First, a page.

(iii) What things would you like to take with you while going on travel and why? Explain.
Or
Declining a Royal Gift
This excerpt from a sun text describe the proceedings at Shaikh Nizamuddin Auliya's hospice in 1313:
I (the author, Amir Hasan Sijzi) had the good fortune of kissing his (Shaikh Nizamuddin Auliya's) feet. At this time a local ruler had sent him the deed of ownership to two gardens and much land, along with the provisions and tools for their maintenance. The ruler had also made it clear that he was relinquishing all his rights to both the gardens and land. The master ... had not accepted that gift. Instead, he had lamented:
"What have I to do with gardens and fields and lands? ....
None of.... our spiritual masters had engaged in such activity? Then he told an appropriate story, "... Sultan Ghiyasuddin, who at that time was still known as Ulugh Khan, came to visit Shaikh Fariduddin (and) offered some money and ownership deeds for four villages to the Shaikh, the money being for the benefit of the dervishes (sufis), and the land for his use. Smiling, Shaikh al Islam (Fariduddin) said: ?Give me the money. I will dispense it to the dervishes. But as for those land deeds, keep them. There are many who long for them.
Give them away to such persons?
(i) What did the local ruler send to Shaikh Nizamuddin Auliya and why? Explain.
(ii) What did Ulugh Khan offer to Shaikh Fariduddin when he visited him?
(iii) Why did Nizamuddin Auliya refuse to accept the offer of Amir Hassan Sijzi and what did he say to him?
Ans: Travelling with the Mughal army
(1) Francois Bernier was French and was a doctor. He was also a political philosopher and historian.
He came to the Mughal Empire in search of opportunities in mid seventeenth century. He was closely associated with the Mughal court, as a physician to Prince Dara Shukoh and later as an intellectual and scientist, with Danishmand Khan, an Armenian noble at the Mughal court.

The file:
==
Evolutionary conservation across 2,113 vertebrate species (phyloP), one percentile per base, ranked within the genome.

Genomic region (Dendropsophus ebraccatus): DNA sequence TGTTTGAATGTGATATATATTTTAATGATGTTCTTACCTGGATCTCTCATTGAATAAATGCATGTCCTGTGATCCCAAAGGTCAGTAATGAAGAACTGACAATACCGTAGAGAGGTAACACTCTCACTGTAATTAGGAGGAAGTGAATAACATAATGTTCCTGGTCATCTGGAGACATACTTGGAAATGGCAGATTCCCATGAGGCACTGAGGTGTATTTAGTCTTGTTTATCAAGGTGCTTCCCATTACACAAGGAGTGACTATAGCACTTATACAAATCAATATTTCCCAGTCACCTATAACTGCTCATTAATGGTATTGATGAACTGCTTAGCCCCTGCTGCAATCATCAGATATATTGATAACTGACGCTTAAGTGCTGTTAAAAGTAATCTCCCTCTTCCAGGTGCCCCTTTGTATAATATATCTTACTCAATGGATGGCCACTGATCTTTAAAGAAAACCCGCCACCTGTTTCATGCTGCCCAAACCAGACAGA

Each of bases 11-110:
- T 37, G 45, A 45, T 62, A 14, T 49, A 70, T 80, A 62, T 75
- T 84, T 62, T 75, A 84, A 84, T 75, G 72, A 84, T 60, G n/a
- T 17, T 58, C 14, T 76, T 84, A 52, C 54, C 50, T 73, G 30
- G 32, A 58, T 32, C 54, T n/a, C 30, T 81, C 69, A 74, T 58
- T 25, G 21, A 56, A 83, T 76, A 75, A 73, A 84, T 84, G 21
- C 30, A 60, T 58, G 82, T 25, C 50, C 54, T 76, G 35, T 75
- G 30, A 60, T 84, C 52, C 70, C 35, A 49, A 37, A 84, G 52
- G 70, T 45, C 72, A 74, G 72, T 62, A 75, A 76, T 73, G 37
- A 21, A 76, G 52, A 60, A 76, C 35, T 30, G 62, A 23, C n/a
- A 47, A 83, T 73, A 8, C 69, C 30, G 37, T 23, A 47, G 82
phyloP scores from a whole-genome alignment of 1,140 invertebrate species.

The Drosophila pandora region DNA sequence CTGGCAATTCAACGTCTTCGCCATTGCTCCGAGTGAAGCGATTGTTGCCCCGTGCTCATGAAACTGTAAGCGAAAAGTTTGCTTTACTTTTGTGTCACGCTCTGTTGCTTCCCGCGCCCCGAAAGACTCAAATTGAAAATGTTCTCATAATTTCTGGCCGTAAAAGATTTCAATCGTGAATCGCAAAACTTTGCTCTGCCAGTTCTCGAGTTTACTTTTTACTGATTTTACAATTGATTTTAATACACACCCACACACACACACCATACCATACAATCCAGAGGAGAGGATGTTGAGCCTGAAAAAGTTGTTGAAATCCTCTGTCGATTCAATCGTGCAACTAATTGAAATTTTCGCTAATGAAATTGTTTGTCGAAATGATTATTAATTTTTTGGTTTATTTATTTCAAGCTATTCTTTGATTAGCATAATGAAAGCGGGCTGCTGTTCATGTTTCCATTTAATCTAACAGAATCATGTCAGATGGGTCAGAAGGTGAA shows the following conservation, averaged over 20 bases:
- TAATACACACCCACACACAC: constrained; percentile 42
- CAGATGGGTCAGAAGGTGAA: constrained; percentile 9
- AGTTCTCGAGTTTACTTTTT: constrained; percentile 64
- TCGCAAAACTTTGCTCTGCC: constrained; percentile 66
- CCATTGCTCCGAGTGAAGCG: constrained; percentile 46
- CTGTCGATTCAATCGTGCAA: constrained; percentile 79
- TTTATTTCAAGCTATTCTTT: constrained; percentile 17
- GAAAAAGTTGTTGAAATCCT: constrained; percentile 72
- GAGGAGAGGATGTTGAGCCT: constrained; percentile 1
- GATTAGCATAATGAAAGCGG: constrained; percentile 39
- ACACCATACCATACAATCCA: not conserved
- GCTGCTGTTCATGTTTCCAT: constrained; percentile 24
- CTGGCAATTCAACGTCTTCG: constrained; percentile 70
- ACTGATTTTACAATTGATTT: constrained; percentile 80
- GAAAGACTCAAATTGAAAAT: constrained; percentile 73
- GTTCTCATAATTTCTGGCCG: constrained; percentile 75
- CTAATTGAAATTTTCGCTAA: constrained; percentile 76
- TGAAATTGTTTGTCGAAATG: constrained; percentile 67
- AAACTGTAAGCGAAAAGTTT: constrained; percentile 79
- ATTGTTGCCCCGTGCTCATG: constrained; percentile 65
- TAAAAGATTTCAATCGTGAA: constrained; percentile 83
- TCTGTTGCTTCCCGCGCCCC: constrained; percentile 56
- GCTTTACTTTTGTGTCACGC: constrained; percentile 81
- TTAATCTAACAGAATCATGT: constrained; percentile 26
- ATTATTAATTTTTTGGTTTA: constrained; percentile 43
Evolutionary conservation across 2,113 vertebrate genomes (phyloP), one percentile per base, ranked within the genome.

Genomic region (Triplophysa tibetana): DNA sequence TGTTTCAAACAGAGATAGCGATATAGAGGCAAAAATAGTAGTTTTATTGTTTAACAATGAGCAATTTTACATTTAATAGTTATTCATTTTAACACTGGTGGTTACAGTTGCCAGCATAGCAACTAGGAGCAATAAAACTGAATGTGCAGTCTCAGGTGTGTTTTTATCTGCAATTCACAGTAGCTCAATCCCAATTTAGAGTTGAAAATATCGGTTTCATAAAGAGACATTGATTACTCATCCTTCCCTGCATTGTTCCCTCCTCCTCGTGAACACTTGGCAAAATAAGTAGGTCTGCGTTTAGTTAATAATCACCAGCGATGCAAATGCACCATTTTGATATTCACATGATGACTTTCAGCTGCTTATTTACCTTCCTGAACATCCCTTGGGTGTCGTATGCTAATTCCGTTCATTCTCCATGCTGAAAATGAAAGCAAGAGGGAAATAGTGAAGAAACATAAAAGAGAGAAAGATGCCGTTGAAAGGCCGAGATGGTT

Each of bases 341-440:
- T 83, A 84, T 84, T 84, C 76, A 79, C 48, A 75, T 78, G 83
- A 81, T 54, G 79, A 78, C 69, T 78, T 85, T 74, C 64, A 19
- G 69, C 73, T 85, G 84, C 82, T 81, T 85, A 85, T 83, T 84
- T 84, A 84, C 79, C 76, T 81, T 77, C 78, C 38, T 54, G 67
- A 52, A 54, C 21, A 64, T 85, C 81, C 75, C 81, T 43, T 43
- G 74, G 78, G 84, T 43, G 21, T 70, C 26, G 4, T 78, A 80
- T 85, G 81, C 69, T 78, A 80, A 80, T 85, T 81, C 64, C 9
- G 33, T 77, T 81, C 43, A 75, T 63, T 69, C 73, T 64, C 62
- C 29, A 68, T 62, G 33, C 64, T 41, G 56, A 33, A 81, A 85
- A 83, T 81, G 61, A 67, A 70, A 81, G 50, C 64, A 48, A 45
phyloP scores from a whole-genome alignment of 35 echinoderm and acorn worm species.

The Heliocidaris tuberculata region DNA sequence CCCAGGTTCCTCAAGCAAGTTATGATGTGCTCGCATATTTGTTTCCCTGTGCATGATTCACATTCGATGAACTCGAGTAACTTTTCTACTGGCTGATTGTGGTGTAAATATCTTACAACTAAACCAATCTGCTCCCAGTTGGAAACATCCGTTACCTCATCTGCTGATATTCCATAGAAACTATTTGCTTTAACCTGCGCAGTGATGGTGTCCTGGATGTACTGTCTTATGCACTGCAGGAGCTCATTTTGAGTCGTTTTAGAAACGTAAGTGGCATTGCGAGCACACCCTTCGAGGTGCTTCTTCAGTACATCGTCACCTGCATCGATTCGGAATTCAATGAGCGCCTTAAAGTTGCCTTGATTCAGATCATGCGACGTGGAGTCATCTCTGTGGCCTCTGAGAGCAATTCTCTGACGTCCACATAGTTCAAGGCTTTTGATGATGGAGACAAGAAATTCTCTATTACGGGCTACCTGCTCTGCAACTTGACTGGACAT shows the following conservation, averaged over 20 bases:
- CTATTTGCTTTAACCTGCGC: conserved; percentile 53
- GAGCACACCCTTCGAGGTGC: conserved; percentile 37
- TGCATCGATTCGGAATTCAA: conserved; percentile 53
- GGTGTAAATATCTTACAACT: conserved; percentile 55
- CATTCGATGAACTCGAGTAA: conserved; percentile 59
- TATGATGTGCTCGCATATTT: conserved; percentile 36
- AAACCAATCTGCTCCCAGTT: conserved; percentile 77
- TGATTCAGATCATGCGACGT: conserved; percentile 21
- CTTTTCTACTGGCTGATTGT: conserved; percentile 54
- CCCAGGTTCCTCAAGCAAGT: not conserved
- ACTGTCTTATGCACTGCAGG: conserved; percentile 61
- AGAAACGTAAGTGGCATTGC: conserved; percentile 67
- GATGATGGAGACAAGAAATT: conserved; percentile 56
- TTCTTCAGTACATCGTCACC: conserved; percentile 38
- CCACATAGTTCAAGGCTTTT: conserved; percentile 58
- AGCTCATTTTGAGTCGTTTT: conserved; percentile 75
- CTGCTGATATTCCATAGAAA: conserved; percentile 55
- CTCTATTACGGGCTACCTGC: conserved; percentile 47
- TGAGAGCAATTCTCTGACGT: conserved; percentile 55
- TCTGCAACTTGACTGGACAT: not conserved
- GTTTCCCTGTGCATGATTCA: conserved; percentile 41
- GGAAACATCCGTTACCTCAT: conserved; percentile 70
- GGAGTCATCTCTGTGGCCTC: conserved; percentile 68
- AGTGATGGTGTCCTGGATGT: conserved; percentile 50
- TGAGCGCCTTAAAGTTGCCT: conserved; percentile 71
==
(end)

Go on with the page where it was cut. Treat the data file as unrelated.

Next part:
(2) He used to travel because firstly he worked under Mughal court in capacity of physician to Prince Dara Shikoh and hence was to travel with the army.
Secondly, Bernier travelled to several parts of the country, and wrote account of what he saw, frequently comparing what he saw in India with the situation in Europe.
Example: He gave detailed account of Indian society, its economic, social and political life, Mughal court etc.
(3) While going on travel I would like to take some different items that what were used by Bernier because of change in technology and social life. But some basic things would remain same, though they might be modified version of what was taken by him.
If I am going on a travel which requires me making food etc. then I would take a foldable tent with me along with some-utensils. Though I would take use and throw plates rather than leather plates to eat in. Some packed items such as biscuits etc would be helpful in a five-six days travel.
I would also like to take bedding and some clothes, water bottle, a pan to cook steam rice and some rice along with pickle so that I don't need to cook vegetables or dal etc. Plus I would take torch with me which would be helpful in dark areas. I would also take some identity cards and money along with me.
Or
Declining a Royal Gift
(1) The local ruler sent an offer whereby he wanted to donate two gardens and some land to Nizzamuddin Aulia. He also offered their maintenance also.
The local ruler sent these gifts because it was believed that the auliya could intercede with God in order to improve the material and spiritual conditions of ordinary human beings and thus were popular among the masses. Thus rulers wanted to show their allegiance with Sufis and also wanted to gain legitimacy from them.